The “Great Feminist Men” of Literature are an anemic bunch — their records are marred by some pretty questionable moral choices, which aren't the most feminist of actions, admittedly. However, the guys I picked for this list do get points for their dedication to equality for all and a general sense of ethics, especially in some of their specific eras; in other words, a desire to do the right thing. And in the pretty rough landscape of misogyny in lit, that's something.
After a quick crowd-sourcing, it seems Jane Austen is the winningest author when it comes to creating men who see women as their equals. Sense and Sensibility's Edward Ferrars and Colonel Brandon are both stand-up dudes with human flaws. One could make the argument for Pride and Prejudice's Mr. Darcy, as well. Other honorable mentions include Native Son's Bigger Thomas, Hal from Infinite Jest, and War and Peace's Prince Andrei. Characters from contemporary authors like Jeffrey Eugenides and Jonathan Franzen, while appealing in many ways, stop just short at fitting comfortably into a feminist peg.
All said, there certainly needs to be more great feminist male characters in our books. That's where you come in. Start writing. Now. In the interim, here are some of our favorites thus far:
Atticus Finch, To Kill a Mockingbird
To Kill A Mockingbird’s Atticus Finch is the only sane man in a sea of bigotry and racism. But he is more than a just man. He is a father to a daughter. In fighting for the rights of Tom Robinson, a black man who is accused of raping a white woman, Atticus not only exposes the racism of the courtroom — he teaches his daughter valuable lessons about a person’s worth and the moral pitfalls of assumption and judgment.
You know the truth, and the truth is this: some Negroes lie, some Negroes are immoral, some Negro men are not to be trusted around women—black or white. But this is a truth that applies to the human race and to no particular race of men. There is not a person in this courtroom who has never told a lie, who has never done an immoral thing, and there is no man living who has never looked upon a woman without desire.
The fact that he does so in the threat of serious violence makes him more than simply a fighter for human rights — it makes him one of English literature’s finest heroes.
Oliver Mellors, Lady Chatterley's Lover
Oliver Mellors is a simple man — he’s the groundskeeper of Lady Chatterley’s gigantic estate. But he knows an unhappy woman when he sees one. Not only is Constance’s husband, who was paralyzed during WWI, unable to have sex — he neglects his wife emotionally, leading to her affair with Mellors. The resulting novel is a rumination on physical intimacy and class struggle. But Mellors sees Connie for her true self and appreciates her, which, unsurprisingly, results in great sex. But we’ll let you read the book.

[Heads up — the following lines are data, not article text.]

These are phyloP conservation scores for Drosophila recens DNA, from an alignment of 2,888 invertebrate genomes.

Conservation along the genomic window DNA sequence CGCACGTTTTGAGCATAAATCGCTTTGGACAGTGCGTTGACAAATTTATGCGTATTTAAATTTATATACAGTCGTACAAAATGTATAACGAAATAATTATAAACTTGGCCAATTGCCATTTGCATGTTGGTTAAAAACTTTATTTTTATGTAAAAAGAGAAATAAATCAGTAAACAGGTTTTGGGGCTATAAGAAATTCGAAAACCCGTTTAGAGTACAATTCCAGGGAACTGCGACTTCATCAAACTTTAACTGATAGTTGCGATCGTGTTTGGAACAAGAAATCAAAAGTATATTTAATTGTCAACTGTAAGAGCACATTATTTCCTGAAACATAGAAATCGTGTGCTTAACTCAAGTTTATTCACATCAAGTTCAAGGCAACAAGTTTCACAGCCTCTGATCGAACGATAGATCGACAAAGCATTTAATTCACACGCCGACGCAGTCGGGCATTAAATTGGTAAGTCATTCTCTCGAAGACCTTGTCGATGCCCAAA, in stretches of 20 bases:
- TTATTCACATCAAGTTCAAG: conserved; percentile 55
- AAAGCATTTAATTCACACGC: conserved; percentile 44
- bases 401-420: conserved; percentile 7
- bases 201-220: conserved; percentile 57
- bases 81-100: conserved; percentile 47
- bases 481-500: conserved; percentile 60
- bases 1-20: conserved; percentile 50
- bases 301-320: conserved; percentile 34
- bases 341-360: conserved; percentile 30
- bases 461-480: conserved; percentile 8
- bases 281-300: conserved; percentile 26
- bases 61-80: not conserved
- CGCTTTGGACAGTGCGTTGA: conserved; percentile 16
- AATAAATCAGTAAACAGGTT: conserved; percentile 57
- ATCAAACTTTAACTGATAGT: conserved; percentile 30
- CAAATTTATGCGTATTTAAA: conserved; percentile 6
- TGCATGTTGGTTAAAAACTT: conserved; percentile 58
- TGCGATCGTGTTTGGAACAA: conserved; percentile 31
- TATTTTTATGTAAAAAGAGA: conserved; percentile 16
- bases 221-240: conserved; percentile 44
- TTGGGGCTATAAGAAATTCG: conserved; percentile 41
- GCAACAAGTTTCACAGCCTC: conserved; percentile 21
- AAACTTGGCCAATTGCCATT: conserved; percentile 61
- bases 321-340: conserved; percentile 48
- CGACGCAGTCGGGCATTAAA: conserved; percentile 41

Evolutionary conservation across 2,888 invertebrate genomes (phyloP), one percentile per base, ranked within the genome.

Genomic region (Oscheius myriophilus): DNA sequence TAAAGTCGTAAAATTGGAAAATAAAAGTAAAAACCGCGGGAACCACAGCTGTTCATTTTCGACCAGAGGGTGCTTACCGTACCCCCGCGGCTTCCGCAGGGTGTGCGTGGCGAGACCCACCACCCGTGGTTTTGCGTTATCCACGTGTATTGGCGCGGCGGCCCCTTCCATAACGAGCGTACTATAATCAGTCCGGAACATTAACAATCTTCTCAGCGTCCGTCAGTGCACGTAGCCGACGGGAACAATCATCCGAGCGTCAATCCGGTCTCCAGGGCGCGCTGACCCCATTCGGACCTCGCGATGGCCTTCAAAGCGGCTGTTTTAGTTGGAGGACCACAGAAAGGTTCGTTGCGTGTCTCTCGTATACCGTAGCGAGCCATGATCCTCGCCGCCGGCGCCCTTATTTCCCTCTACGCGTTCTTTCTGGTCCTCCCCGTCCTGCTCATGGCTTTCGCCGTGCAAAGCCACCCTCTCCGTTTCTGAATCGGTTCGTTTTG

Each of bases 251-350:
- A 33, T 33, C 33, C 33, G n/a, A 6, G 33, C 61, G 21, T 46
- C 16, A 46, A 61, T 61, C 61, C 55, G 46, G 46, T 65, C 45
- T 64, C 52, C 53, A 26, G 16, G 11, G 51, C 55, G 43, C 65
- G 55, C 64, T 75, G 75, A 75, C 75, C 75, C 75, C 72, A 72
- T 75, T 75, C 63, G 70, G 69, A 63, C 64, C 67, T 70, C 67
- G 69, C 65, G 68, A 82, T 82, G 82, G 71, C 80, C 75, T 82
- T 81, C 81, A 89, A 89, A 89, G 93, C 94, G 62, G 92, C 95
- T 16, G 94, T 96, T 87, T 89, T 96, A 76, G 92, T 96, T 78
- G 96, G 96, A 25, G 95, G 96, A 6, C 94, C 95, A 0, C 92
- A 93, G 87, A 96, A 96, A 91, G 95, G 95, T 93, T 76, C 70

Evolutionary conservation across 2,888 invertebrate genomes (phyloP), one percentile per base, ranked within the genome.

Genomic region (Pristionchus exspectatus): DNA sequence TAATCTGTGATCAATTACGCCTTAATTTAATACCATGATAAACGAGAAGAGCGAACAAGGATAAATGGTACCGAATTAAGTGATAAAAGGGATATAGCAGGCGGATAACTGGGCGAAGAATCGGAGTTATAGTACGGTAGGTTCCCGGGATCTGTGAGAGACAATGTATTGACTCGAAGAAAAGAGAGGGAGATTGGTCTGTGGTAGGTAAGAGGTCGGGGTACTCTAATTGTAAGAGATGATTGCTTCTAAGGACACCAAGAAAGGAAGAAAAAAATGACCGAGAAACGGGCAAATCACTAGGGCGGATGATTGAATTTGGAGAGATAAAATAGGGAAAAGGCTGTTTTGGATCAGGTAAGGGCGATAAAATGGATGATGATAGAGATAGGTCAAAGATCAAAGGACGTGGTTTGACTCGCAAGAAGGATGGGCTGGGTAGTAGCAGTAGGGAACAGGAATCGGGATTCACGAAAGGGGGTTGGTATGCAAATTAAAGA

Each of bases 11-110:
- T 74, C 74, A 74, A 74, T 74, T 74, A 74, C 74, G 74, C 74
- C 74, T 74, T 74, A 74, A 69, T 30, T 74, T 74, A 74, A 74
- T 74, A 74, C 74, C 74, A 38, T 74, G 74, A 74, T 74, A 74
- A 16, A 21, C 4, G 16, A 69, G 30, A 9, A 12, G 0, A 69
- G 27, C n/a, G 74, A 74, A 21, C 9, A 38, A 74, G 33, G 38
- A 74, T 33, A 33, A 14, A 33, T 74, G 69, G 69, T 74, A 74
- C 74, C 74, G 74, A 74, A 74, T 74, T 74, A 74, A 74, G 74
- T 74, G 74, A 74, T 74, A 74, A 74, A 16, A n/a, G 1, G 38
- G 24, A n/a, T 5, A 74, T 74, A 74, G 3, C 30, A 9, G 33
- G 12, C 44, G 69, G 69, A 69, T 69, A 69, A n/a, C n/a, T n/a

Will Ladislaw, Middlemarch
Middlemarch’s young buck is none other than Will Ladislaw, the nephew of the old, stick-in-the-mud Casaubon that our heroine Dorothea marries under naive expectations of their intellectual connection. But poor Dorothea; it turns out that Casaubon is just a selfish old geezer who doesn’t see her as an intellectual equal at all. Despite the fact that Casaubon denies Dorothea her inheritance if she marries Ladislaw, the two marry anyway, and live happily ever after.
Ralph Touchett, A Portrait of a Lady
Ralph is technically Isabel Archer’s cousin in Henry James’s novel A Portrait of a Lady, but he definitely has romantic feelings for her. Because Ralph is ill and knows he’s dying, he doesn't have time to mince words. He smartly warns Isabel that she shouldn’t marry Gilbert Osmond, the egomaniac that essentially causes her downfall.
Basically Every Guy in the Harry Potter Series (OK, minus Slytherin)
Nearly all the male characters outside of Slytherin in the Harry Potter universe could be considered feminists. Neither Harry nor Dumbledore ever voice any concern over anyone’s being female. Anyway, the fact that we’re in a wizarding world certainly evens the playing field when it comes to power dynamics. Hermione’s being better than everyone at everything doesn’t stop Ron Weasley from loving her completely.
Professor Bhaer, Little Women
Though most of us still aren’t over the fact that Jo turns down Laurie’s proposal of marriage mostly based on the fact that IT WAS CHRISTIAN BALE GIRL ARE YOU CRAZY? But truly, Louisa May Alcott’s Jo is smarter than that, and she meets her true equal in the German professor who has so much respect for her he has the courage to tell her what he thinks of her fiction knowing she will potentially never speak to him again. And you know, they go on to create a school together and it’s awesome.
Mr. Knightley, Emma
Emma’s Mr. Knightley has made the list, but there are several men from Jane Austen that could have also made the cut — namely, Edward Ferrars, Colonel Brandon, or even Mr. Darcy. Mr. Knightley gives Emma a hard time because he knows that she is immature and even shallow — but he cannot help loving her, and waits for her to realize the error of her ways.
There is one thing, Emma, which a man can always do if he chooses, and that is his duty; not by manoeuvring and finessing, but by vigour and resolution.
In the end, Mr. Knightley and Emma are truly friends — a fantastic preamble to a successful partnership.
Images: Universal Pictures; Cannon Films; BBC (2); Gramercy Pictures; Columbia Pictures